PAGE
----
Second, BDCs democratize venture capital. They are typically public companies owned by the general public, rather than private companies owned by wealthy investors. Anyone can buy shares in the BDC (through an IPO or other public offering). The BDC then invests that money in (or lends to) small businesses. That means BDC investors can subsequently buy and sell their shares anytime they want on the stock market. Investors in a traditional VC fund can have their money tied up for a decade or more—perhaps not a problem for the wealthy, but most of us can’t risk locking up our money that long.
Third, BDCs are similar to mutual funds in that they serve as a collective investment vehicle for diversifying investments over a large number of businesses. However, while mutual funds invest their money in publicly traded companies, BDCs invest in small and mid-sized private businesses (or very small public ones). Investors can spread their risk over many small companies, even directing that money down to their local communities.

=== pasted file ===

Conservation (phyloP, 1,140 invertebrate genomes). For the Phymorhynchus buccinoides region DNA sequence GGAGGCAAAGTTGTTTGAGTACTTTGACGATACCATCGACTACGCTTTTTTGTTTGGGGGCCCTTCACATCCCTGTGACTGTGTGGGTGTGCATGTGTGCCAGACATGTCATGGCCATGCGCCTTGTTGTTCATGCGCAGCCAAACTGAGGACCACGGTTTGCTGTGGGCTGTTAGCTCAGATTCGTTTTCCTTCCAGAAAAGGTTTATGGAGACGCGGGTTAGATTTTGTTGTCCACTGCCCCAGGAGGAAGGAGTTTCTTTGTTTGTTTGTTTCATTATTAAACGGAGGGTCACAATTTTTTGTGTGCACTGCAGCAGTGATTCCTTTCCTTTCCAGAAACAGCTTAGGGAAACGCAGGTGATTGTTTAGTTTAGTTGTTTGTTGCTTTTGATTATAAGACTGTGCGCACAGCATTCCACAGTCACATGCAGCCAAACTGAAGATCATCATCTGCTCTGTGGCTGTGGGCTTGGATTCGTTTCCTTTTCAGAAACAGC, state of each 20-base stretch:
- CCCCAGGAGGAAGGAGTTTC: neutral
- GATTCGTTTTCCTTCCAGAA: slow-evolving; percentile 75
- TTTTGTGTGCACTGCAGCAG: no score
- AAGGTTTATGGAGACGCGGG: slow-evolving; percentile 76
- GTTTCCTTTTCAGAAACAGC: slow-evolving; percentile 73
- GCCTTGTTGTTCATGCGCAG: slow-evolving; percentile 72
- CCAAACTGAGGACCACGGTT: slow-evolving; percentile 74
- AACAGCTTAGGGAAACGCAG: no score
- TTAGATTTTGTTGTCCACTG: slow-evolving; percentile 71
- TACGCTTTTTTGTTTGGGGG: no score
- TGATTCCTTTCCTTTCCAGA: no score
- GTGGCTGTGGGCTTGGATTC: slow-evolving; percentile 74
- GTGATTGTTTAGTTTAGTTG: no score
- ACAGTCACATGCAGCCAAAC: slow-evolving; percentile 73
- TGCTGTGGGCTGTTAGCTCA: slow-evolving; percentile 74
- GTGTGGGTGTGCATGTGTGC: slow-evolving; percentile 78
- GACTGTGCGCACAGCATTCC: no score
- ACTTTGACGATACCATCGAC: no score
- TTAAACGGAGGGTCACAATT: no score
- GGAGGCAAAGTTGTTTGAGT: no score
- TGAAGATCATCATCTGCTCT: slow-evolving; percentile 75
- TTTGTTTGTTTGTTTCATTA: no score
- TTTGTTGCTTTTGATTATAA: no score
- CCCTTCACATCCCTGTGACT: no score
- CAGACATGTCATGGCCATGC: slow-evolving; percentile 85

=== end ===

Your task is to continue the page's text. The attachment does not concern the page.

In contrast to venture capital firms, which are only interested in investing in high-growth companies (so they can sell them for a profit), BDCs can provide access to both capital and credit for a much wider spectrum of companies that includes startups, growth and even mature small and mid-size businesses. And no company ever has to be sold for investors to realize a profit. Companies may remain under the umbrella of the BDC forever, without being forced out or sold off to another company (the normal path for VC-funded companies).